First, it was raiding ships on the high seas. Then, with the advent of the information age, it was copying and downloading films and music. Today, the new frontier of piracy is “biopiracy,” when companies in wealthy nations patent indigenous medical and cosmetic remedies that have been used for centuries in poor countries. In 1999, for instance, New Jersey-based Pure World Botanicals obtained U.S. patents on aphrodisiacs derived from maca, an Andean plant Peruvians have long used to bolster fertility. The value of the U.S. market for maca-derived products was estimated to be more than $20 million in 2003.
Hoping to prevent wealthy corporations from staking claim to traditional remedies, some nongovernmental organizations and even a few governments are cataloging indigenous medicines and plant species in online databases. The American Association for the Advancement of Science maintains a database at shr.aaas.org/tek that is open to traditional knowledge holders who want to preempt patenting by others. Links to similar databases can be found on the Web site of the World Intellectual Property Organization (www.wipo.int/tk/en).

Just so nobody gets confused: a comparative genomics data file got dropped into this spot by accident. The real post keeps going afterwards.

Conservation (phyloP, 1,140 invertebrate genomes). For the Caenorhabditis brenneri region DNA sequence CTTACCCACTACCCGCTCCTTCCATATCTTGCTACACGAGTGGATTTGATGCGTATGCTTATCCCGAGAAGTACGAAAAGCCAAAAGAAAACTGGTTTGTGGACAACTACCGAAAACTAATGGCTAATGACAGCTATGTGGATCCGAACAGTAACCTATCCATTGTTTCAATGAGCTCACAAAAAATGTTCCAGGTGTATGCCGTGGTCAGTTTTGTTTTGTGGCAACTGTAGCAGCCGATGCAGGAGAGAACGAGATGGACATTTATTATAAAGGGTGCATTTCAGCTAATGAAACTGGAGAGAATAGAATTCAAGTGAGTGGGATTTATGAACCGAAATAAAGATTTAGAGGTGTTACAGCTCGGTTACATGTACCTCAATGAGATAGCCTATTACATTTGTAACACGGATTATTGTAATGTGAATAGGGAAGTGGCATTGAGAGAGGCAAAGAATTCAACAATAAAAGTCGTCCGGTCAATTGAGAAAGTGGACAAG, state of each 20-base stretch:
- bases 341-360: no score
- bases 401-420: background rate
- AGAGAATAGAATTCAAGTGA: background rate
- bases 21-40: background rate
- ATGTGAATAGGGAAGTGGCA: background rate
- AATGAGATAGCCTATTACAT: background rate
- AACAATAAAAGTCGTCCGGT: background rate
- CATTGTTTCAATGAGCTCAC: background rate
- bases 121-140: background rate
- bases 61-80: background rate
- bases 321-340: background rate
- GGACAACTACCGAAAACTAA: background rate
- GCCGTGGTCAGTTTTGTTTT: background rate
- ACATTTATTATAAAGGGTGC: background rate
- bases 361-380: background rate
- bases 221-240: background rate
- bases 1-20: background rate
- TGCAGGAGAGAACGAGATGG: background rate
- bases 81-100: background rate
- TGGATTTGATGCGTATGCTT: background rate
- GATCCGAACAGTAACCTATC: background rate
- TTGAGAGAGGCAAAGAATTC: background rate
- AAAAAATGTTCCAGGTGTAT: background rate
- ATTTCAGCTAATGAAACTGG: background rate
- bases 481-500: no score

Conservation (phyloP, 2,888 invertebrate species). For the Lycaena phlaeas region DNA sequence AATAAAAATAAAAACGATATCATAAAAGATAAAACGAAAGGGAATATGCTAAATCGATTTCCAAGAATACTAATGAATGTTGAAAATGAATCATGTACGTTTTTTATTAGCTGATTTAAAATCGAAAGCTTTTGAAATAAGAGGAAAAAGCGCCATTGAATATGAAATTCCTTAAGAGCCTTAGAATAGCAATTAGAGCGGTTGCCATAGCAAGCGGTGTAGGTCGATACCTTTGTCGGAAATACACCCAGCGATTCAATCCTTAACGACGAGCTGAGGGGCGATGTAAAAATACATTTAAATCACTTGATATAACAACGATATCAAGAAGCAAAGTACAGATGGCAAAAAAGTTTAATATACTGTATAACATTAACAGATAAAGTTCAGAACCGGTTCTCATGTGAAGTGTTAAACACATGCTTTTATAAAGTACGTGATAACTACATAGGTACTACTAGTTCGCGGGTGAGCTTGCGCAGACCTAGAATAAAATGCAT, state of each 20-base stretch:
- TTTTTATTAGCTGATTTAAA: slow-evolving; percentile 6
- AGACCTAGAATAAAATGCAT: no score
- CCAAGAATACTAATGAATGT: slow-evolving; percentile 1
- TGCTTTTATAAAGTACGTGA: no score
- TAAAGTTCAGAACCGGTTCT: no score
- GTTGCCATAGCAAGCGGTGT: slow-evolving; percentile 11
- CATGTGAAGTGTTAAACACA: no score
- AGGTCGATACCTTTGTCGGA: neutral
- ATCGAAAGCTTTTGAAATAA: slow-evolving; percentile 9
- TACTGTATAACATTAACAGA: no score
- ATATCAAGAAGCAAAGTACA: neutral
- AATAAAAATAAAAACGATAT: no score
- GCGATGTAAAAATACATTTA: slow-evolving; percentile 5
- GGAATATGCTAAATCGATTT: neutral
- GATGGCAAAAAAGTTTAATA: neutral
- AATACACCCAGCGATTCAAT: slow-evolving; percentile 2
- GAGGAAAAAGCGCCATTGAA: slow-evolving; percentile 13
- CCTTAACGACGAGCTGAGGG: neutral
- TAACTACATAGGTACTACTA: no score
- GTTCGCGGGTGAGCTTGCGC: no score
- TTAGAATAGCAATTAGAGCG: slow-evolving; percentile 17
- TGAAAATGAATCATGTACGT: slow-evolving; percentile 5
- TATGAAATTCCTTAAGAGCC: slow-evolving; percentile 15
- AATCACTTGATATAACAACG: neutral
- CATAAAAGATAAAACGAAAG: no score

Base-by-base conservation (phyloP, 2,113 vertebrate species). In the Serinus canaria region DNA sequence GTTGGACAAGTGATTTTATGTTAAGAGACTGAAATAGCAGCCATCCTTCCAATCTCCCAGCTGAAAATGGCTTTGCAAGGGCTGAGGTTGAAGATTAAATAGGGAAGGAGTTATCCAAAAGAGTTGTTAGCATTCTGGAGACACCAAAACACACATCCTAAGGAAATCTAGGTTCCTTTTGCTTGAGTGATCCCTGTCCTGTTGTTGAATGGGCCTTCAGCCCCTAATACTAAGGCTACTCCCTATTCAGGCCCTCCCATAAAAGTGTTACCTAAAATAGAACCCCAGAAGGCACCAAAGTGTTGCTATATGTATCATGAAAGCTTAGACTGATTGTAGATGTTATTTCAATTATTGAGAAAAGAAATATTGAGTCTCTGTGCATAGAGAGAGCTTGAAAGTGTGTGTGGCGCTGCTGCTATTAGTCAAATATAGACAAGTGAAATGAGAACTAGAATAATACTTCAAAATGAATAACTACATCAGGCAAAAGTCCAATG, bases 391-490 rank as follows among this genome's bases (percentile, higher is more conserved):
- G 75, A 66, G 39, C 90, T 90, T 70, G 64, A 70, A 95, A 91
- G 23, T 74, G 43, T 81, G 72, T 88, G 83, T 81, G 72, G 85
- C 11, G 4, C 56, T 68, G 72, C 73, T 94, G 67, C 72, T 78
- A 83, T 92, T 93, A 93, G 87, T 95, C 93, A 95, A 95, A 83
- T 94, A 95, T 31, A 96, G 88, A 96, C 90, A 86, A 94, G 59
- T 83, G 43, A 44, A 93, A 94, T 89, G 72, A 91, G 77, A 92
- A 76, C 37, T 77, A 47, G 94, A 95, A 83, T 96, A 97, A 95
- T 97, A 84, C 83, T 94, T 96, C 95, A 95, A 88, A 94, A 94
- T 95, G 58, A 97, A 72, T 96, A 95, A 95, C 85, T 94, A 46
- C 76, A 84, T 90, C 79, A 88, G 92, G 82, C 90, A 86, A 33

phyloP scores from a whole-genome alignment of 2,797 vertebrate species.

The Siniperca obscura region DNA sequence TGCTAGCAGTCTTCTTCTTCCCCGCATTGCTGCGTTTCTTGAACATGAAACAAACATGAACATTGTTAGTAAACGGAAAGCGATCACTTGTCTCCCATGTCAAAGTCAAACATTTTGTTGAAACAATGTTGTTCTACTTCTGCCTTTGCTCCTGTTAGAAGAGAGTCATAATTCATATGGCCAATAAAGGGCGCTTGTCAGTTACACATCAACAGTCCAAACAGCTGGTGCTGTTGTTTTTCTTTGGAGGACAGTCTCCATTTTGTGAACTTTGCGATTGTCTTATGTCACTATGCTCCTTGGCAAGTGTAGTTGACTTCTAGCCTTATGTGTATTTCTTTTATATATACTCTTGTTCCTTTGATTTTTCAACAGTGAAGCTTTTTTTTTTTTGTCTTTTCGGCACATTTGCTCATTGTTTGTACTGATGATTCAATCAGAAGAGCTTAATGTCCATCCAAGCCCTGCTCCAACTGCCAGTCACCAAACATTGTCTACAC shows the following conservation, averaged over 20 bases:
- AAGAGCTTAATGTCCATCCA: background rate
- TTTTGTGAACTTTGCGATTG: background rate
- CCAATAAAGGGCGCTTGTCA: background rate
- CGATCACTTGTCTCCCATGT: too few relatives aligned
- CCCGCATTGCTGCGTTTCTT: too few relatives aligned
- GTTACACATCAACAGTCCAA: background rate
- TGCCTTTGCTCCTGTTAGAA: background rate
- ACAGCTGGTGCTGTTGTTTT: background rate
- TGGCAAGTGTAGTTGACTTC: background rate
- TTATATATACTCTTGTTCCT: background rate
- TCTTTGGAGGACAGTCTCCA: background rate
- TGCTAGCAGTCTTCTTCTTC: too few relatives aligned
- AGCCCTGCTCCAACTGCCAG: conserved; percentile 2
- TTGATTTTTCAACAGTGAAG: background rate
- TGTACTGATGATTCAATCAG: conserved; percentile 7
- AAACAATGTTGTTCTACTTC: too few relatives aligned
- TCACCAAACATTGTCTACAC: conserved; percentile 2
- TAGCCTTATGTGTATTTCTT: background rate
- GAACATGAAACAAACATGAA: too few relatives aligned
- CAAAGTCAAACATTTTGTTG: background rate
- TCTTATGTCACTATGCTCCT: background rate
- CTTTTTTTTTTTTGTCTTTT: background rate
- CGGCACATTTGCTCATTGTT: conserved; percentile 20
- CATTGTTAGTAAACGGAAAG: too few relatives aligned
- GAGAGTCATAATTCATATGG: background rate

Some intellectual property experts, however, doubt that databases can prevent biopiracy. […]
[…] [Devinder] Sharma says that instead of relying on databases of traditional knowledge, developing countries should follow the example of China’s government, which has secured around 12,000 patents on its own traditional medicines.